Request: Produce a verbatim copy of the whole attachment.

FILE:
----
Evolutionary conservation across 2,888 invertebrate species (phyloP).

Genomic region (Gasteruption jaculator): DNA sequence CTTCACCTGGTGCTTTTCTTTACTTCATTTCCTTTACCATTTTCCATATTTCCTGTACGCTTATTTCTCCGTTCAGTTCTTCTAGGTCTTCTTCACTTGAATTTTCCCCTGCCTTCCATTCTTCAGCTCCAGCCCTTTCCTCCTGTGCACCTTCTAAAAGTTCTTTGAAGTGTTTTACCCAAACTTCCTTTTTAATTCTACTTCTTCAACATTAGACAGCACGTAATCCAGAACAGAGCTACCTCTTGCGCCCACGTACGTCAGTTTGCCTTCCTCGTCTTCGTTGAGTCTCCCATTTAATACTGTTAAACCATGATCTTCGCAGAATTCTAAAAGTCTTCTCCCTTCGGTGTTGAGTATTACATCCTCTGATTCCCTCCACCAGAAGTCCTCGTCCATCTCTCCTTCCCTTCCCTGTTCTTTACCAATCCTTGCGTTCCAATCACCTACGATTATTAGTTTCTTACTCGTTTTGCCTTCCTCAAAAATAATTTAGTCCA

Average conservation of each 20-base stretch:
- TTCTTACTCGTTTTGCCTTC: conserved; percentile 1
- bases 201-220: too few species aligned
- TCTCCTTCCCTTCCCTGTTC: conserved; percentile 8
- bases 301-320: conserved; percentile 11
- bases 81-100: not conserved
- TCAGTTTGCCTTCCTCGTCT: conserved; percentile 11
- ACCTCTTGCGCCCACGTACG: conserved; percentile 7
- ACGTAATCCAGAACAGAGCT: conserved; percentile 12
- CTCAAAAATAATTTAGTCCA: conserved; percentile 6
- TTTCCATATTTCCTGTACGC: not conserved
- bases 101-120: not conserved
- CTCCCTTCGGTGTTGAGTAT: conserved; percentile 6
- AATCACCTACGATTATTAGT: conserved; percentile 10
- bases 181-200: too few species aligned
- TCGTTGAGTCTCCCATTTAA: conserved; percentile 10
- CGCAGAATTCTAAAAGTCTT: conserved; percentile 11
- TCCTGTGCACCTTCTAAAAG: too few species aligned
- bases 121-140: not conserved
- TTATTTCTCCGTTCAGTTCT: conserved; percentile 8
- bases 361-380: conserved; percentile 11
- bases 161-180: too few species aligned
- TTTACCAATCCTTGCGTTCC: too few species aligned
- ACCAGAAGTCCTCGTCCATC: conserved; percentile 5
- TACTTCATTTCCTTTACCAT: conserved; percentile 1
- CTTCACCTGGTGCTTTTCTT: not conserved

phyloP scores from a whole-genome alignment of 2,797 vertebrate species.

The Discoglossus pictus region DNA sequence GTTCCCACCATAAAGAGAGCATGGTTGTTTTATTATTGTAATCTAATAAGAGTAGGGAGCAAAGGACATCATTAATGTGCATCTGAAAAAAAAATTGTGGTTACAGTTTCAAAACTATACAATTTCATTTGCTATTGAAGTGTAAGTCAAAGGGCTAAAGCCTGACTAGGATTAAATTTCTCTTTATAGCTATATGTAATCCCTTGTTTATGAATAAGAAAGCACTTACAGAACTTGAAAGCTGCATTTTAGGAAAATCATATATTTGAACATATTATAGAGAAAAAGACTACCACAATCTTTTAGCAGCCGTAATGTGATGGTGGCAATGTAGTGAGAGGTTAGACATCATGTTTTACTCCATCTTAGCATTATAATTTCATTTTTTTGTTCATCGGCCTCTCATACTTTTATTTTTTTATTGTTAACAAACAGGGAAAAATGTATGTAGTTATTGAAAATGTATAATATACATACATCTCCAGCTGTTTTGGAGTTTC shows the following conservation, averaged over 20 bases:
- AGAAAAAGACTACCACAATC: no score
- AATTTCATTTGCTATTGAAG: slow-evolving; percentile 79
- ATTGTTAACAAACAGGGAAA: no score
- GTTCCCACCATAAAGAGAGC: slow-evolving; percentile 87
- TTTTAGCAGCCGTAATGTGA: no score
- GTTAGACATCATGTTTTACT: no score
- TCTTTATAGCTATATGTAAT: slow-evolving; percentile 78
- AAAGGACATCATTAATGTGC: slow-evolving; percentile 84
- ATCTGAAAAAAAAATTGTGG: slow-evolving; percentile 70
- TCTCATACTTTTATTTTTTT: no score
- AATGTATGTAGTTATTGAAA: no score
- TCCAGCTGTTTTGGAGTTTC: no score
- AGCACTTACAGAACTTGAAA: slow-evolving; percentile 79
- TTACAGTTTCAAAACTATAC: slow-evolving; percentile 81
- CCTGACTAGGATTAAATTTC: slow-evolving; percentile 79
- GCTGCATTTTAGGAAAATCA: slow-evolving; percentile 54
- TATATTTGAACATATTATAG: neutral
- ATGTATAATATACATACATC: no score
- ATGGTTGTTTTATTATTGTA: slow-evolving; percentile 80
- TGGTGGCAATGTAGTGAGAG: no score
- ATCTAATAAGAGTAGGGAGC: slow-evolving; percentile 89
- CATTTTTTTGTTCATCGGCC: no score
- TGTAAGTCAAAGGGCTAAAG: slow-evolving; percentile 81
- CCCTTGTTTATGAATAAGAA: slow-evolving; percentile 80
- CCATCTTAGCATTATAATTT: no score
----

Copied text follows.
Evolutionary conservation across 2,888 invertebrate species (phyloP).

Genomic region (Gasteruption jaculator): DNA sequence CTTCACCTGGTGCTTTTCTTTACTTCATTTCCTTTACCATTTTCCATATTTCCTGTACGCTTATTTCTCCGTTCAGTTCTTCTAGGTCTTCTTCACTTGAATTTTCCCCTGCCTTCCATTCTTCAGCTCCAGCCCTTTCCTCCTGTGCACCTTCTAAAAGTTCTTTGAAGTGTTTTACCCAAACTTCCTTTTTAATTCTACTTCTTCAACATTAGACAGCACGTAATCCAGAACAGAGCTACCTCTTGCGCCCACGTACGTCAGTTTGCCTTCCTCGTCTTCGTTGAGTCTCCCATTTAATACTGTTAAACCATGATCTTCGCAGAATTCTAAAAGTCTTCTCCCTTCGGTGTTGAGTATTACATCCTCTGATTCCCTCCACCAGAAGTCCTCGTCCATCTCTCCTTCCCTTCCCTGTTCTTTACCAATCCTTGCGTTCCAATCACCTACGATTATTAGTTTCTTACTCGTTTTGCCTTCCTCAAAAATAATTTAGTCCA

Average conservation of each 20-base stretch:
- TTCTTACTCGTTTTGCCTTC: conserved; percentile 1
- bases 201-220: too few species aligned
- TCTCCTTCCCTTCCCTGTTC: conserved; percentile 8
- bases 301-320: conserved; percentile 11
- bases 81-100: not conserved
- TCAGTTTGCCTTCCTCGTCT: conserved; percentile 11
- ACCTCTTGCGCCCACGTACG: conserved; percentile 7
- ACGTAATCCAGAACAGAGCT: conserved; percentile 12
- CTCAAAAATAATTTAGTCCA: conserved; percentile 6
- TTTCCATATTTCCTGTACGC: not conserved
- bases 101-120: not conserved
- CTCCCTTCGGTGTTGAGTAT: conserved; percentile 6
- AATCACCTACGATTATTAGT: conserved; percentile 10
- bases 181-200: too few species aligned
- TCGTTGAGTCTCCCATTTAA: conserved; percentile 10
- CGCAGAATTCTAAAAGTCTT: conserved; percentile 11
- TCCTGTGCACCTTCTAAAAG: too few species aligned
- bases 121-140: not conserved
- TTATTTCTCCGTTCAGTTCT: conserved; percentile 8
- bases 361-380: conserved; percentile 11
- bases 161-180: too few species aligned
- TTTACCAATCCTTGCGTTCC: too few species aligned
- ACCAGAAGTCCTCGTCCATC: conserved; percentile 5
- TACTTCATTTCCTTTACCAT: conserved; percentile 1
- CTTCACCTGGTGCTTTTCTT: not conserved

phyloP scores from a whole-genome alignment of 2,797 vertebrate species.

The Discoglossus pictus region DNA sequence GTTCCCACCATAAAGAGAGCATGGTTGTTTTATTATTGTAATCTAATAAGAGTAGGGAGCAAAGGACATCATTAATGTGCATCTGAAAAAAAAATTGTGGTTACAGTTTCAAAACTATACAATTTCATTTGCTATTGAAGTGTAAGTCAAAGGGCTAAAGCCTGACTAGGATTAAATTTCTCTTTATAGCTATATGTAATCCCTTGTTTATGAATAAGAAAGCACTTACAGAACTTGAAAGCTGCATTTTAGGAAAATCATATATTTGAACATATTATAGAGAAAAAGACTACCACAATCTTTTAGCAGCCGTAATGTGATGGTGGCAATGTAGTGAGAGGTTAGACATCATGTTTTACTCCATCTTAGCATTATAATTTCATTTTTTTGTTCATCGGCCTCTCATACTTTTATTTTTTTATTGTTAACAAACAGGGAAAAATGTATGTAGTTATTGAAAATGTATAATATACATACATCTCCAGCTGTTTTGGAGTTTC shows the following conservation, averaged over 20 bases:
- AGAAAAAGACTACCACAATC: no score
- AATTTCATTTGCTATTGAAG: slow-evolving; percentile 79
- ATTGTTAACAAACAGGGAAA: no score
- GTTCCCACCATAAAGAGAGC: slow-evolving; percentile 87
- TTTTAGCAGCCGTAATGTGA: no score
- GTTAGACATCATGTTTTACT: no score
- TCTTTATAGCTATATGTAAT: slow-evolving; percentile 78
- AAAGGACATCATTAATGTGC: slow-evolving; percentile 84
- ATCTGAAAAAAAAATTGTGG: slow-evolving; percentile 70
- TCTCATACTTTTATTTTTTT: no score
- AATGTATGTAGTTATTGAAA: no score
- TCCAGCTGTTTTGGAGTTTC: no score
- AGCACTTACAGAACTTGAAA: slow-evolving; percentile 79
- TTACAGTTTCAAAACTATAC: slow-evolving; percentile 81
- CCTGACTAGGATTAAATTTC: slow-evolving; percentile 79
- GCTGCATTTTAGGAAAATCA: slow-evolving; percentile 54
- TATATTTGAACATATTATAG: neutral
- ATGTATAATATACATACATC: no score
- ATGGTTGTTTTATTATTGTA: slow-evolving; percentile 80
- TGGTGGCAATGTAGTGAGAG: no score
- ATCTAATAAGAGTAGGGAGC: slow-evolving; percentile 89
- CATTTTTTTGTTCATCGGCC: no score
- TGTAAGTCAAAGGGCTAAAG: slow-evolving; percentile 81
- CCCTTGTTTATGAATAAGAA: slow-evolving; percentile 80
- CCATCTTAGCATTATAATTT: no score